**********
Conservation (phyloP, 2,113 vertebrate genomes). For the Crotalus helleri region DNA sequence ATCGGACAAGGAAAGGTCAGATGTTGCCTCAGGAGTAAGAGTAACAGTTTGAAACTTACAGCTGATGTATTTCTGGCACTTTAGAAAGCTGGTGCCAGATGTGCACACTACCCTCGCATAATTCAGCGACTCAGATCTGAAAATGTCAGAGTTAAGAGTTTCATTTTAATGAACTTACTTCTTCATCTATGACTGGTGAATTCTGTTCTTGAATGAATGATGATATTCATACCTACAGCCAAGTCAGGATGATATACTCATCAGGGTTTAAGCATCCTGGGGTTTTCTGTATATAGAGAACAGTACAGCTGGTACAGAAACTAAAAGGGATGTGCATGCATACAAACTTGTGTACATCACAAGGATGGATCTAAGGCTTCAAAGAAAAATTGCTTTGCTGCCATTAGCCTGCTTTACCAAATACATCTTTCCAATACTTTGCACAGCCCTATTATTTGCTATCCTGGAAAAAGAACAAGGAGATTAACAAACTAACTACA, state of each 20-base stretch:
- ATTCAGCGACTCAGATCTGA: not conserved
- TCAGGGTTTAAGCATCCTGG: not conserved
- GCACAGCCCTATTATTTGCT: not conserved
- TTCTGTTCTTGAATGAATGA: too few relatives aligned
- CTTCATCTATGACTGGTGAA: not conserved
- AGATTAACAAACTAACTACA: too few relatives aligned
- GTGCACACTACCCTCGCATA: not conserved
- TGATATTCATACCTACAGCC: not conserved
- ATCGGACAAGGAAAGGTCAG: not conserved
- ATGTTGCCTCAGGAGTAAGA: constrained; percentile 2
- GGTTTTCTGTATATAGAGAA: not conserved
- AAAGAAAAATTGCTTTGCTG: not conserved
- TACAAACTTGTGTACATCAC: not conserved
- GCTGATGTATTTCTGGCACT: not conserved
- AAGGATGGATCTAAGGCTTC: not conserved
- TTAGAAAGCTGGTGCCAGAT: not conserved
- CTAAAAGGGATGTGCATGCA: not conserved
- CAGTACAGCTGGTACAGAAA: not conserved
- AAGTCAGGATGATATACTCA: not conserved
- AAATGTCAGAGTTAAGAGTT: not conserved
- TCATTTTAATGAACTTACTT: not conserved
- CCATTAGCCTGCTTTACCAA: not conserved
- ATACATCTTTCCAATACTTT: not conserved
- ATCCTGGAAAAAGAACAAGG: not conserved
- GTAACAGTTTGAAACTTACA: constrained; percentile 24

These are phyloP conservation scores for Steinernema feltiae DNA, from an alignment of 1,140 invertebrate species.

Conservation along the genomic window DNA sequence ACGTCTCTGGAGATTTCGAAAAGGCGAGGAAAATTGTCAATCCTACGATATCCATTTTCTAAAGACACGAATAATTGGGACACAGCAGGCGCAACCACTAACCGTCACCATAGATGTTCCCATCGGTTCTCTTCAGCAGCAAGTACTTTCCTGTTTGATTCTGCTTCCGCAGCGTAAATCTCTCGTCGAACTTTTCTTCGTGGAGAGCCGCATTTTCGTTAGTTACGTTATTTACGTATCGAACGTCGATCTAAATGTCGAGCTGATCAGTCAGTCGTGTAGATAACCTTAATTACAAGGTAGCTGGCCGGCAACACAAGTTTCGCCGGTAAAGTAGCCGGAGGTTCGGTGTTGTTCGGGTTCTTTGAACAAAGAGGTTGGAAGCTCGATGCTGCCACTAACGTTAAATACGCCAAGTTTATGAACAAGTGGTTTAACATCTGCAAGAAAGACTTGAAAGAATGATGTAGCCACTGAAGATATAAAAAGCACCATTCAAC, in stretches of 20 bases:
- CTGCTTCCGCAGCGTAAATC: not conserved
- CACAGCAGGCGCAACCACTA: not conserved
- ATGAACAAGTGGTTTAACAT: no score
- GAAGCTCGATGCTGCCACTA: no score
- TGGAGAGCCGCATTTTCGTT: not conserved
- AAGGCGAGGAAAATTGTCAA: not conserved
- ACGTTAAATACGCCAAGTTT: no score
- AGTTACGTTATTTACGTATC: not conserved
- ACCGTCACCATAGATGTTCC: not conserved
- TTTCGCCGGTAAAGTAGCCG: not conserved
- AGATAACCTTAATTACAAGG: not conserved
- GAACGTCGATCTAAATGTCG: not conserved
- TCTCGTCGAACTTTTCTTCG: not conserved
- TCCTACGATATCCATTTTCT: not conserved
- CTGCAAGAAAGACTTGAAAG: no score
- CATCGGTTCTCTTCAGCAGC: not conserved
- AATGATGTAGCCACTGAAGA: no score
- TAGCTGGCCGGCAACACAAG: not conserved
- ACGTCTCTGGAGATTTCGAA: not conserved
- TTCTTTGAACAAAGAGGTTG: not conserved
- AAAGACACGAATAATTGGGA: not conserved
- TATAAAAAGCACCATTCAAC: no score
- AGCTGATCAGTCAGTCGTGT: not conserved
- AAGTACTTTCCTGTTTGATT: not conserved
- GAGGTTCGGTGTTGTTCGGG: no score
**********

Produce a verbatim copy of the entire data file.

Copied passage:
Conservation (phyloP, 2,113 vertebrate genomes). For the Crotalus helleri region DNA sequence ATCGGACAAGGAAAGGTCAGATGTTGCCTCAGGAGTAAGAGTAACAGTTTGAAACTTACAGCTGATGTATTTCTGGCACTTTAGAAAGCTGGTGCCAGATGTGCACACTACCCTCGCATAATTCAGCGACTCAGATCTGAAAATGTCAGAGTTAAGAGTTTCATTTTAATGAACTTACTTCTTCATCTATGACTGGTGAATTCTGTTCTTGAATGAATGATGATATTCATACCTACAGCCAAGTCAGGATGATATACTCATCAGGGTTTAAGCATCCTGGGGTTTTCTGTATATAGAGAACAGTACAGCTGGTACAGAAACTAAAAGGGATGTGCATGCATACAAACTTGTGTACATCACAAGGATGGATCTAAGGCTTCAAAGAAAAATTGCTTTGCTGCCATTAGCCTGCTTTACCAAATACATCTTTCCAATACTTTGCACAGCCCTATTATTTGCTATCCTGGAAAAAGAACAAGGAGATTAACAAACTAACTACA, state of each 20-base stretch:
- ATTCAGCGACTCAGATCTGA: not conserved
- TCAGGGTTTAAGCATCCTGG: not conserved
- GCACAGCCCTATTATTTGCT: not conserved
- TTCTGTTCTTGAATGAATGA: too few relatives aligned
- CTTCATCTATGACTGGTGAA: not conserved
- AGATTAACAAACTAACTACA: too few relatives aligned
- GTGCACACTACCCTCGCATA: not conserved
- TGATATTCATACCTACAGCC: not conserved
- ATCGGACAAGGAAAGGTCAG: not conserved
- ATGTTGCCTCAGGAGTAAGA: constrained; percentile 2
- GGTTTTCTGTATATAGAGAA: not conserved
- AAAGAAAAATTGCTTTGCTG: not conserved
- TACAAACTTGTGTACATCAC: not conserved
- GCTGATGTATTTCTGGCACT: not conserved
- AAGGATGGATCTAAGGCTTC: not conserved
- TTAGAAAGCTGGTGCCAGAT: not conserved
- CTAAAAGGGATGTGCATGCA: not conserved
- CAGTACAGCTGGTACAGAAA: not conserved
- AAGTCAGGATGATATACTCA: not conserved
- AAATGTCAGAGTTAAGAGTT: not conserved
- TCATTTTAATGAACTTACTT: not conserved
- CCATTAGCCTGCTTTACCAA: not conserved
- ATACATCTTTCCAATACTTT: not conserved
- ATCCTGGAAAAAGAACAAGG: not conserved
- GTAACAGTTTGAAACTTACA: constrained; percentile 24

These are phyloP conservation scores for Steinernema feltiae DNA, from an alignment of 1,140 invertebrate species.

Conservation along the genomic window DNA sequence ACGTCTCTGGAGATTTCGAAAAGGCGAGGAAAATTGTCAATCCTACGATATCCATTTTCTAAAGACACGAATAATTGGGACACAGCAGGCGCAACCACTAACCGTCACCATAGATGTTCCCATCGGTTCTCTTCAGCAGCAAGTACTTTCCTGTTTGATTCTGCTTCCGCAGCGTAAATCTCTCGTCGAACTTTTCTTCGTGGAGAGCCGCATTTTCGTTAGTTACGTTATTTACGTATCGAACGTCGATCTAAATGTCGAGCTGATCAGTCAGTCGTGTAGATAACCTTAATTACAAGGTAGCTGGCCGGCAACACAAGTTTCGCCGGTAAAGTAGCCGGAGGTTCGGTGTTGTTCGGGTTCTTTGAACAAAGAGGTTGGAAGCTCGATGCTGCCACTAACGTTAAATACGCCAAGTTTATGAACAAGTGGTTTAACATCTGCAAGAAAGACTTGAAAGAATGATGTAGCCACTGAAGATATAAAAAGCACCATTCAAC, in stretches of 20 bases:
- CTGCTTCCGCAGCGTAAATC: not conserved
- CACAGCAGGCGCAACCACTA: not conserved
- ATGAACAAGTGGTTTAACAT: no score
- GAAGCTCGATGCTGCCACTA: no score
- TGGAGAGCCGCATTTTCGTT: not conserved
- AAGGCGAGGAAAATTGTCAA: not conserved
- ACGTTAAATACGCCAAGTTT: no score
- AGTTACGTTATTTACGTATC: not conserved
- ACCGTCACCATAGATGTTCC: not conserved
- TTTCGCCGGTAAAGTAGCCG: not conserved
- AGATAACCTTAATTACAAGG: not conserved
- GAACGTCGATCTAAATGTCG: not conserved
- TCTCGTCGAACTTTTCTTCG: not conserved
- TCCTACGATATCCATTTTCT: not conserved
- CTGCAAGAAAGACTTGAAAG: no score
- CATCGGTTCTCTTCAGCAGC: not conserved
- AATGATGTAGCCACTGAAGA: no score
- TAGCTGGCCGGCAACACAAG: not conserved
- ACGTCTCTGGAGATTTCGAA: not conserved
- TTCTTTGAACAAAGAGGTTG: not conserved
- AAAGACACGAATAATTGGGA: not conserved
- TATAAAAAGCACCATTCAAC: no score
- AGCTGATCAGTCAGTCGTGT: not conserved
- AAGTACTTTCCTGTTTGATT: not conserved
- GAGGTTCGGTGTTGTTCGGG: no score